Jordan Zimmermann set for first rehab start Saturday

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Every Nationals fan will have their eyes glued to Stephen Strasburg’s start against the Mets on Saturday afternoon, but they’ll also be interested to hear how Jordan Zimmermann fares in his first major league rehab start with Single-A Potomac.

Zimmermann is currently working his way back from Tommy John surgery last August. Nationals general manager Mike Rizzo told Adam Kilgore of the Washington Post that the 24-year-old right-hander is slated to either two innings or 35 pitches.

“He’s been ahead of schedule, really, the whole time,” Rizzo said. “I’ve
had to pull him back a little bit and pull the reins in a little bit,
which makes him unhappy at times because he wants to go at 100 miles per
hour all the time. But that’s a good thing. We’re satisfied with where
he’s at, and we’re hoping there’s no hiccups or setbacks. If there’s
not, we’ll expect to see him back here sometime in 2010.”

It could be sooner than you think. Kilgore writes that he could be back by the end of July.

Zimmermann was 3-5 with a 4.63 ERA and 1.36 WHIP in 16 starts with the Nationals last season, posting an impressive 92/29 K/BB ratio over 91 1/3 innings as a rookie. Speaking nothing of my personal fandom, I’d like nothing more than to see him bounce back and be a fine No. 2 to Strasburg for years to come.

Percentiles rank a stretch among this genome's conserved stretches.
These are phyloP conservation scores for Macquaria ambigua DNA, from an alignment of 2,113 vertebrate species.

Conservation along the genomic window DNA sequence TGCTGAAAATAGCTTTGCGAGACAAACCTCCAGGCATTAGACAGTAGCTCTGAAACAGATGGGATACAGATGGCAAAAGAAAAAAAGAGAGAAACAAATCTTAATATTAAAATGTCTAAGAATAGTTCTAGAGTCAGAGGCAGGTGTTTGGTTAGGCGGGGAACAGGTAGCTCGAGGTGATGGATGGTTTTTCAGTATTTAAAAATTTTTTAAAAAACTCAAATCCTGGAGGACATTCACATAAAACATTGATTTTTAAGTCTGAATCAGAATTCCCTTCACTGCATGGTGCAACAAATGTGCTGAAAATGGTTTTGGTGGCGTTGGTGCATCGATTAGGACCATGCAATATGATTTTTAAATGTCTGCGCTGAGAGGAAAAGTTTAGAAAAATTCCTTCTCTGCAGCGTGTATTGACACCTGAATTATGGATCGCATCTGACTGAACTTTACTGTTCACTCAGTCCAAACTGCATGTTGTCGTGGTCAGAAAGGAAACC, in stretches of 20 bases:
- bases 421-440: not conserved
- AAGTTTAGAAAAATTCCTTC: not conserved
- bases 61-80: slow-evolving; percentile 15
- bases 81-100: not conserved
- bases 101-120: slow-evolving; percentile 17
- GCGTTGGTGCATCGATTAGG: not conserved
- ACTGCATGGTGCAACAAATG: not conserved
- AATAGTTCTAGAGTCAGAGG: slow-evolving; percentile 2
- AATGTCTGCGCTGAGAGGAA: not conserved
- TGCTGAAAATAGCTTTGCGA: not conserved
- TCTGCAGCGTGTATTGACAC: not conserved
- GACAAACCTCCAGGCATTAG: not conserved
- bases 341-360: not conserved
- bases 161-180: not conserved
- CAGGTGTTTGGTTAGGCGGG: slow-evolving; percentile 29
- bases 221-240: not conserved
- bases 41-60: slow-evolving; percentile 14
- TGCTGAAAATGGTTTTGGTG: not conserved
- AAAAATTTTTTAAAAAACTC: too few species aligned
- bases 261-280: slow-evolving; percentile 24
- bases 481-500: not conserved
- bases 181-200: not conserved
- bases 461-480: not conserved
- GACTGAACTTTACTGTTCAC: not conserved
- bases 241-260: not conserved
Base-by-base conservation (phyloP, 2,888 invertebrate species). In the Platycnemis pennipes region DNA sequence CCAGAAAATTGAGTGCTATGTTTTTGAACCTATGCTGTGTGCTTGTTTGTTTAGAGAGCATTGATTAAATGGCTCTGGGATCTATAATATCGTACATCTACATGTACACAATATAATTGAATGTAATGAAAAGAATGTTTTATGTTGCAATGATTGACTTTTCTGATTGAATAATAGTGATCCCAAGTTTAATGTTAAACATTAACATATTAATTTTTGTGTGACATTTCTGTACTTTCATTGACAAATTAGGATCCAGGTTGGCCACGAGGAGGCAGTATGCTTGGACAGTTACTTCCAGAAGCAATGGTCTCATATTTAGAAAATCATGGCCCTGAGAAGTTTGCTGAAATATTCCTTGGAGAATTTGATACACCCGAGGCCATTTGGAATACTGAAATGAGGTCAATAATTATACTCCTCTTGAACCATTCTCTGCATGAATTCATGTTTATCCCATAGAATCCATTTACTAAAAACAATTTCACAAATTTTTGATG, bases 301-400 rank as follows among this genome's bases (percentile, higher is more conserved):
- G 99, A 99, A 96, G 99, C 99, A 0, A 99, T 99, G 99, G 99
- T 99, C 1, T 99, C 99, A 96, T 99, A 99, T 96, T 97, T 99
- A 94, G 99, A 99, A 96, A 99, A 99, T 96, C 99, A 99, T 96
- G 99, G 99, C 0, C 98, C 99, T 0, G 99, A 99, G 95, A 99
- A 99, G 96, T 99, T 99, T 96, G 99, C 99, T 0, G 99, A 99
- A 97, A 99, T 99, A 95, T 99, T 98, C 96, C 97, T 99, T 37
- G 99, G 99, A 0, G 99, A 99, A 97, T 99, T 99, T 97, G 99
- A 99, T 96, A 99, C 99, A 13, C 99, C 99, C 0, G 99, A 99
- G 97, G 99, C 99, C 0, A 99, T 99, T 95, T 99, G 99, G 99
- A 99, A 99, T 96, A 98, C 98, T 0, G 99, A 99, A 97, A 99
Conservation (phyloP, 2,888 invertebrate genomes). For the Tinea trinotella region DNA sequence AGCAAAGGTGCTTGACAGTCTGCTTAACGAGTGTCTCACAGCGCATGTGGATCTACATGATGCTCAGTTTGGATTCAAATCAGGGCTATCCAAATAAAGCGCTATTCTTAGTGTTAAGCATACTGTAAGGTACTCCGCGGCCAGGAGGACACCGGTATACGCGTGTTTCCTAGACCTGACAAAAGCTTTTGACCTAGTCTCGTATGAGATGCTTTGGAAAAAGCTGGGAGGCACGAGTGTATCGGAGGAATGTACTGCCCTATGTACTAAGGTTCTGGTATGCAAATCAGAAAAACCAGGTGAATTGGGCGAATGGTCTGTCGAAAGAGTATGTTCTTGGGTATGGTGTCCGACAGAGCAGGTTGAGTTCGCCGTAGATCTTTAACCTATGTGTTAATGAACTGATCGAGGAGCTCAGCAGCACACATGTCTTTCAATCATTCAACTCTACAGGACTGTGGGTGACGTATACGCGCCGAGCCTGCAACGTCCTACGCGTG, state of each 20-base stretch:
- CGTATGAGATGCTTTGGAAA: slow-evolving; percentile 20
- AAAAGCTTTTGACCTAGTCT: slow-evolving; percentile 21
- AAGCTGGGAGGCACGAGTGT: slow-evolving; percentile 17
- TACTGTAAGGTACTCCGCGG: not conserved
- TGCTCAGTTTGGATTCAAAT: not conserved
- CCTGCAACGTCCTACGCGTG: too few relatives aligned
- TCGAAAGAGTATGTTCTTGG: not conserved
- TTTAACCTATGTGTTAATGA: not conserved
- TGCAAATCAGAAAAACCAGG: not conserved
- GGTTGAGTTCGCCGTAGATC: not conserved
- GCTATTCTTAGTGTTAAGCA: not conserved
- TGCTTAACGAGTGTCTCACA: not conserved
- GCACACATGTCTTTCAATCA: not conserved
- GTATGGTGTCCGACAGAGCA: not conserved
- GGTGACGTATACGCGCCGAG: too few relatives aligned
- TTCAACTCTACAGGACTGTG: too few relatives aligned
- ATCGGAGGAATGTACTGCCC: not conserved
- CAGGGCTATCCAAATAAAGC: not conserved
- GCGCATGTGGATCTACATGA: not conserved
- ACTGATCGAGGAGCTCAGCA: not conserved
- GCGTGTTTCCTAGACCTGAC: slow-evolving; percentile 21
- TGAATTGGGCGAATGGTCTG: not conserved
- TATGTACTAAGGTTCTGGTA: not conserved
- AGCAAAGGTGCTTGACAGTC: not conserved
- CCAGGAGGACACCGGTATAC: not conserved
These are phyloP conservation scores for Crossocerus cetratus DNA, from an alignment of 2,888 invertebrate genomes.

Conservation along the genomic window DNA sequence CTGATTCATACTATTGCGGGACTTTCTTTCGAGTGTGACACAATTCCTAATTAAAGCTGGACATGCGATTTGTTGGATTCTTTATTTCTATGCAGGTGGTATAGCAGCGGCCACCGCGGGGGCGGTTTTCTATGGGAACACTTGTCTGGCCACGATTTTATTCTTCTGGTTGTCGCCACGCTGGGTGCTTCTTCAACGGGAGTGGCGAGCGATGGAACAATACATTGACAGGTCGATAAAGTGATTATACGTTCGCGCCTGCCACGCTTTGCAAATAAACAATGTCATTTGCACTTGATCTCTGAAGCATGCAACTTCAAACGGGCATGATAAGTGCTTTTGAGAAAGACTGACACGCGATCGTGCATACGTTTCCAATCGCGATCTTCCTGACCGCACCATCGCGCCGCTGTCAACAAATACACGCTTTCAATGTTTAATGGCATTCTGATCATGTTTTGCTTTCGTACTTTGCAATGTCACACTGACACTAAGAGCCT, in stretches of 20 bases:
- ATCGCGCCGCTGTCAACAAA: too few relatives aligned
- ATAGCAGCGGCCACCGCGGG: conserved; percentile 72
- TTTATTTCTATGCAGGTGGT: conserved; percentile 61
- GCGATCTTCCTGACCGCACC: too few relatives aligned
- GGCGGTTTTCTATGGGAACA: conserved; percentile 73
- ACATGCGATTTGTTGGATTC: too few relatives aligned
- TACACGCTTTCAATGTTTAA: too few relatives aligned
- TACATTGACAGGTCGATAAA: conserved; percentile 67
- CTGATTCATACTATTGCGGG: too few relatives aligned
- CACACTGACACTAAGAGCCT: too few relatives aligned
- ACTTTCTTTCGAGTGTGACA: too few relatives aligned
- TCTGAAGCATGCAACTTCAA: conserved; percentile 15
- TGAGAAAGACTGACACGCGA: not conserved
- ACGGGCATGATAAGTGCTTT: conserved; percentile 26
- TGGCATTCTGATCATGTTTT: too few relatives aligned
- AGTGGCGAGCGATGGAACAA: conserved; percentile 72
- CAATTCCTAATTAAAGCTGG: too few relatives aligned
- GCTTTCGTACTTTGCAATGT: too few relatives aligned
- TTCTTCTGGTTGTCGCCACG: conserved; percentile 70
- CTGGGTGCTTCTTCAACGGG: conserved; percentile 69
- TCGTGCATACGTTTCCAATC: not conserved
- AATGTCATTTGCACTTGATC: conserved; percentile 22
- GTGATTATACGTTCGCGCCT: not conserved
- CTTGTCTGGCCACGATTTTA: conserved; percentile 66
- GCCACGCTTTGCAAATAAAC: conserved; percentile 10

The Angels were the first team to use up all of their mound visits

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Last night’s Angels-Astros game was a long affair with a bunch of homers and the use of 11 pitchers in all. The Angels used six pitchers and all of that business led to plenty of conferences. Six, in fact, which is their allotment under the new rule capping mound visits. As far as I can tell, that makes the Angels the first team to use up all of their mound visits since the advent of the rule.

Sadly, they did not try to go for a seventh, thereby testing the currently unknown limits of the rule. Umpires have been instructed to not allow additional mound visits, but they cannot issue balls or tackle anyone or anything to enforce it. Presumably, if Maldonado had walked out to talk to Cam Bedrosian about the weather or where he was going to dinner after the game, the home plate umpire would’ve simply done the old Robin Williams English policeman’s bit of yelling “Stop! . . . or I shall yell ‘Stop!’ again!” Maybe a fine would issue later, but we’ll never know.

At least until someone breaks the limit. And we know someone will, right? We should have a betting pool on who does it.